Rebecca Latimer Felton, in her customary way, saw right through the political machinations that led to her officially becoming the first woman to serve in the United States Senate.
When Georgia Senator Thomas E. Watson died on September 26, 1922, Governor Thomas Hardwick appointed a replacement to serve until a special election could be held. Hardwick noted that his appointee would not actually “serve” because Congress was not in session when Watson died, and the next session would not begin until after the special election.
Hardwick himself wanted to be a senator, and he knew that the person he appointed would have a real advantage (as incumbent) in the special election. So rather than give an edge to a potential opponent, and to get on the good side of Georgia’s newly enfranchised women voters (whom he had offended by opposing the Nineteenth Amendment), Hardwick appointed the eighty-seven-year-old Rebecca Latimer Felton (1835-1930) on October 3. To this day she holds the record for the oldest freshman senator to enter the Senate.
Hardwick lost the special election two weeks later to Walter F. George. When the session opened George allowed Felton to present her credentials before he claimed his seat so that she might make history. She was sworn in at noon on November 21.
In one sense it was a meaningless, perhaps even condescending parody; Felton herself called it a “joke.” But it acknowledged her years of political activism and set the stage for women to become serious participants in the political process. Minutes after being sworn in, Felton rose to address her temporary colleagues: “Mr. President, the women of this country are going to come and sit here. There may not be very many the next few years, but in time they will come. When they do I pledge that this body will get ability, integrity and unstinted usefulness.”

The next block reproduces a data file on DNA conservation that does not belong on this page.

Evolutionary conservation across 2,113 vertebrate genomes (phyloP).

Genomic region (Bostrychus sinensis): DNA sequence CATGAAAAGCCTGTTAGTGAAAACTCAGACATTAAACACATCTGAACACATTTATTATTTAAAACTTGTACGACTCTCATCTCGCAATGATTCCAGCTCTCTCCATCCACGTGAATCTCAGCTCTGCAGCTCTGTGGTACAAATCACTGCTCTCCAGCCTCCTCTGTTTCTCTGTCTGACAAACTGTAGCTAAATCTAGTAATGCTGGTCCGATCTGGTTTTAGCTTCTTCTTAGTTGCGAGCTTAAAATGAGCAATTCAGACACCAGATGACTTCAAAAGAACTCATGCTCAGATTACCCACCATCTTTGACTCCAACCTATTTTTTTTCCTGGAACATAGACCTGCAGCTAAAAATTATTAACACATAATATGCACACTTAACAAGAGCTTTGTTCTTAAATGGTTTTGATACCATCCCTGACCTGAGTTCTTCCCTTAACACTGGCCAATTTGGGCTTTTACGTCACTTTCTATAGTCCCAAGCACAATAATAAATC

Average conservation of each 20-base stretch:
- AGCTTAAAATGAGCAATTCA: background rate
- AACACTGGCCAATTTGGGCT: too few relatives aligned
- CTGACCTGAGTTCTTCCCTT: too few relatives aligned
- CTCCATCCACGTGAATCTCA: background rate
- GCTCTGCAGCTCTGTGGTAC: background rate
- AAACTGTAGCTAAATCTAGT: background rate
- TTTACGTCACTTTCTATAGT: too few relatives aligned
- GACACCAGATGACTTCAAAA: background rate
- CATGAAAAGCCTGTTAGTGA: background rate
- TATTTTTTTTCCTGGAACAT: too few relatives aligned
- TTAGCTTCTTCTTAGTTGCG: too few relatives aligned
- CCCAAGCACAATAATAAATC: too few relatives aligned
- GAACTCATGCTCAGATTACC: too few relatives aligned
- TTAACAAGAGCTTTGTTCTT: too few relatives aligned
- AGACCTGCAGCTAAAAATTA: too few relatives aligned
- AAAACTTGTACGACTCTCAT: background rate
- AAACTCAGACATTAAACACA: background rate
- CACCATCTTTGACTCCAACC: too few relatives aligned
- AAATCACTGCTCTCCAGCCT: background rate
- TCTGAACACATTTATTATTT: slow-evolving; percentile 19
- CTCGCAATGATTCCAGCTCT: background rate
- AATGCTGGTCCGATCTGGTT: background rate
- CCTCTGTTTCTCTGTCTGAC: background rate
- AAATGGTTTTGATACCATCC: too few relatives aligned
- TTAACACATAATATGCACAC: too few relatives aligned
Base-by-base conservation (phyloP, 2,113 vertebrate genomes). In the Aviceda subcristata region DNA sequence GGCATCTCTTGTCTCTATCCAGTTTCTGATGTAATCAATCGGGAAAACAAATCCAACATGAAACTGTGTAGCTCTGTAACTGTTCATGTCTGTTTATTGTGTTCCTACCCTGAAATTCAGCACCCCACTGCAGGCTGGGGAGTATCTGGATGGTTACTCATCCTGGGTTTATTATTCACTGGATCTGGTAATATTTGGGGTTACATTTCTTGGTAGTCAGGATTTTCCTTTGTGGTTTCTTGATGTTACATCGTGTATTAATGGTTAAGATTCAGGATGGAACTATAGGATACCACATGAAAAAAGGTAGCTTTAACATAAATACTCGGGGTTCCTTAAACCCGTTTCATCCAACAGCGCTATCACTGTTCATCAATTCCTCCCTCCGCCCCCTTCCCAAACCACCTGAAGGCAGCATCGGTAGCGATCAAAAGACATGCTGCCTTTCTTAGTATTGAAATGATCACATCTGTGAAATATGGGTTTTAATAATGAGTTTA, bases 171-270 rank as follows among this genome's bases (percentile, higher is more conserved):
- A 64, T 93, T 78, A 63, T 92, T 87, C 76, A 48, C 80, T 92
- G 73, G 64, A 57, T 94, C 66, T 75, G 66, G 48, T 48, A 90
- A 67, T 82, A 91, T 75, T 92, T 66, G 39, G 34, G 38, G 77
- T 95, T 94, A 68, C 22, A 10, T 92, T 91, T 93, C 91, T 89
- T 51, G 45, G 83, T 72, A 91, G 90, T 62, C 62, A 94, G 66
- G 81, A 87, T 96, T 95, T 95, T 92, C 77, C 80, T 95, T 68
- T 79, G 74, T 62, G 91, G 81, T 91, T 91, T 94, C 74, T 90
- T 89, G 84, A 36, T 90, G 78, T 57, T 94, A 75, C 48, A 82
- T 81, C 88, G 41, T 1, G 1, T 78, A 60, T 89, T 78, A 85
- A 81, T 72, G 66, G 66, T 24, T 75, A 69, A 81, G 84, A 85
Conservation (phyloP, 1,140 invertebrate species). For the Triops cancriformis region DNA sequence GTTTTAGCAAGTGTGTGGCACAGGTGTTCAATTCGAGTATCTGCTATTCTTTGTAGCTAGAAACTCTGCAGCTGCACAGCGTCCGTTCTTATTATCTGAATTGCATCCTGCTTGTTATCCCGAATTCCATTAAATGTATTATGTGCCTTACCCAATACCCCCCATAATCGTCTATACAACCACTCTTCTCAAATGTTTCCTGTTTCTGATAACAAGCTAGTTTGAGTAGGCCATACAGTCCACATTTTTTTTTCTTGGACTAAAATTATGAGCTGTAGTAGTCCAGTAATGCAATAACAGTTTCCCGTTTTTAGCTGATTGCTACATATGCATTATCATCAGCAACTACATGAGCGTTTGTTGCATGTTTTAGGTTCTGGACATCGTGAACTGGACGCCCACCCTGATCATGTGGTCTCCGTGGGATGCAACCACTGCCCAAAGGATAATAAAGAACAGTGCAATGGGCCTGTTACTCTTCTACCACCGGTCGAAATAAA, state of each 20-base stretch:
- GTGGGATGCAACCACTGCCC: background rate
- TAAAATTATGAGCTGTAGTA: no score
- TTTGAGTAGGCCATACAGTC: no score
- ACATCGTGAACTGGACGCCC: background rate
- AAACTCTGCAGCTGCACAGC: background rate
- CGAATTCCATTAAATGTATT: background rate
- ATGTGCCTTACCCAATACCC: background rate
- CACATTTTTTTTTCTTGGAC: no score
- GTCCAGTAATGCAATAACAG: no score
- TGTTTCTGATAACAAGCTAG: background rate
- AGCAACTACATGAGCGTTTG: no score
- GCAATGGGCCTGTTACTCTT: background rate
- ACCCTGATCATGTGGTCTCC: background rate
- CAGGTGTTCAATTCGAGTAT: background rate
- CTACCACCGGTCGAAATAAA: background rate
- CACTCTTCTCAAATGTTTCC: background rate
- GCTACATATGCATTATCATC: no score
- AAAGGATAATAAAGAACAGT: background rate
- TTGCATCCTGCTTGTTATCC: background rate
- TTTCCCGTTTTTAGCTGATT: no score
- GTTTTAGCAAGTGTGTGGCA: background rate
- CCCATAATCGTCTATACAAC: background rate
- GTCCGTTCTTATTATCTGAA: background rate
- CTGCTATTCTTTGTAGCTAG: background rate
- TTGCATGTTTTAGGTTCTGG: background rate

The next day Senator-elect George was sworn in. Felton’s term had lasted for just twenty-four hours.
Rebecca Latimer Felton is worthy of our attention for far more than this passing episode in her long life. A writer, lecturer and reformer who had a special interest in agricultural and women’s issues, she did not accept the popular belief during that time that a woman’s proper role was a housewife and instead had an active role outside the home.
As a columnist for the Atlanta Journal for twenty-eight years, Felton contributed various articles under the titles “Mrs. Felton’s Timely Talks” and “The Country Home,” their format being a cross between a modern “Dear Abby” and “Hints from Heloise.”
Late in her life, Felton campaigned tirelessly for Progressive Era reforms. Through speeches and her writings, she helped to effect statewide prohibition and to bring an end to the convict lease system, a system of leasing cheap labor to private companies, which often maintained the convicts in substandard and even inhumane conditions. Both were achieved in 1908.
She supported the state university against its opponents—the church-affiliated colleges and those who felt that the state’s limited funds should be directed toward improving public schools below the college level. In 1922 Felton received an honorary doctorate from the University of Georgia.
She also spoke out for vocational education opportunities for poor white girls in the state. Not until the early twentieth century did Felton embrace the reform with which she is most associated: women’s suffrage. She became the South’s best known and most effective champion of women’s right to vote. Hence the symbolic importance to Georgia’s women voters of her Senate seat appointment.
Felton published her Memoirs of Georgia Politics in 1911, Country Life in Georgia in the Days of My Youth in 1919, and The Romantic Story of Georgia Women in 1930, shortly before her death. In her preface to Country Life in Georgia… she stated: “[The readers of Georgia’s newspapers] write to me and touch my heart, and some of them say further – ‘You have a large following in the State of Georgia who are devoted to you, especially among the rural citizens, the plain people of the State. They always feel assured you will state facts and furnish proof if your statements should be questioned.’”